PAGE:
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How to Make Your Own Two-Factor Authentication Key

WASHINGTON — You don't need to spend $40 or $50 to get a two-factor authentication (2FA) USB key to help you log into web accounts. Instead, you can build one yourself, or, failing that, buy one for $8 on Amazon.

The U2F Zero key. Credit: Conor Patrick/ConorCo

(Image credit: The U2F Zero key. Credit: Conor Patrick/ConorCo)

That's what Virginia Tech graduate student Conor Patrick, who related his experiences here today (Jan. 13) at the ShmooCon hacker conference, discovered when he set out to build his own 2FA key. He figured out how to program and produce the keys cheaply, and he has put all his methods and software online for anyone to use.

Even better, Patrick is selling the key, which he calls U2F Zero, for $8 on Amazon. That's less than half what Yubico, the most popular brand of 2FA USB key, sells its cheapest model for.

[UPDATE: Patrick has a new key with updated standards that you can build yourself or buy for $20.]

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2FA keys are yet another way to implement two-factor authentication. Instead of waiting for a numeric code to be texted to your phone when you log into Google or Dropbox from a new computer, you simply plug the key into a USB port on your computer. Boom! The new computer is verified.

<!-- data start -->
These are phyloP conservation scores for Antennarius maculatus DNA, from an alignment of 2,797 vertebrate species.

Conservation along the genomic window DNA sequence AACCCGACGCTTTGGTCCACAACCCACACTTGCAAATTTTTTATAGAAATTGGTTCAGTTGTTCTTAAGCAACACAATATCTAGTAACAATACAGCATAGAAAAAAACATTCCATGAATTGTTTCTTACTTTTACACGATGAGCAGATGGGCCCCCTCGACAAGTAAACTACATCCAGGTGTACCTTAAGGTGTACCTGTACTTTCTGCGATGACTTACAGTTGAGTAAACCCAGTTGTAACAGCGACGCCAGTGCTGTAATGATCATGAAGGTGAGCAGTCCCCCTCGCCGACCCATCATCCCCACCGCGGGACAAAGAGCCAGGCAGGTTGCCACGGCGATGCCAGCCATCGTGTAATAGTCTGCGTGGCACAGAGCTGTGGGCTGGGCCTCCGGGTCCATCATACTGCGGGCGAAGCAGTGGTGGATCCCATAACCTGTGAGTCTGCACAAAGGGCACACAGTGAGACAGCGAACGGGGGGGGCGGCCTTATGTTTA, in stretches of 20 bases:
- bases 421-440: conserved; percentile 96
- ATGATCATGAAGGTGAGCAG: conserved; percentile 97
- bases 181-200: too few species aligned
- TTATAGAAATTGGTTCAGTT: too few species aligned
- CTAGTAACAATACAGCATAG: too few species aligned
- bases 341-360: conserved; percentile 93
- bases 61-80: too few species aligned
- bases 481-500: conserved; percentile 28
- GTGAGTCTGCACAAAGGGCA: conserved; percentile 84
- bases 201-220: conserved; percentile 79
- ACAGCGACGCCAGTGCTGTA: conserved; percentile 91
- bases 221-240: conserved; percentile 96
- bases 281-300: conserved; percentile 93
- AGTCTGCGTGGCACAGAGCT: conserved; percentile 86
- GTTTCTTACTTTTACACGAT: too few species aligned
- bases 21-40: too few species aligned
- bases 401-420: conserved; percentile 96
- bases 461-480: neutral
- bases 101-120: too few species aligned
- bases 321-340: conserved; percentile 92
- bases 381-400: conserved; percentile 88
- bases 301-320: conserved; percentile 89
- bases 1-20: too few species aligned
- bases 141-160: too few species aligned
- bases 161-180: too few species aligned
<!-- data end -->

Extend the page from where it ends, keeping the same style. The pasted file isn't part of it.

2FA keys may come into greater use soon, as the National Institute for Standards and Technology in July 2016 warned against using text-message-based two-factor authentication. (It's too easy to spoof or to intercept a text message.)

So Yubico and other makers of 2FA USB keys hope their devices catch on, and Patrick showed that these indispensable security devices can be produced cheaply and fairly easily.

Patrick's token key uses the Universal 2nd Factor (U2F) standard, an open standard developed by Google and Yubico and now managed by the FIDO (Fast Identity Online) Alliance, a consortium of companies that includes American Express, Intel, Lenovo and PayPal among its members.

Patrick located cheap USB printed circuit boards and central processing chips in China, and wrote much of the software himself. We'll spare you the technical details, which you can read on Patrick's blog. If you're technically-minded, go to GitHub for his instructions on how to make your own 2FA USB keys.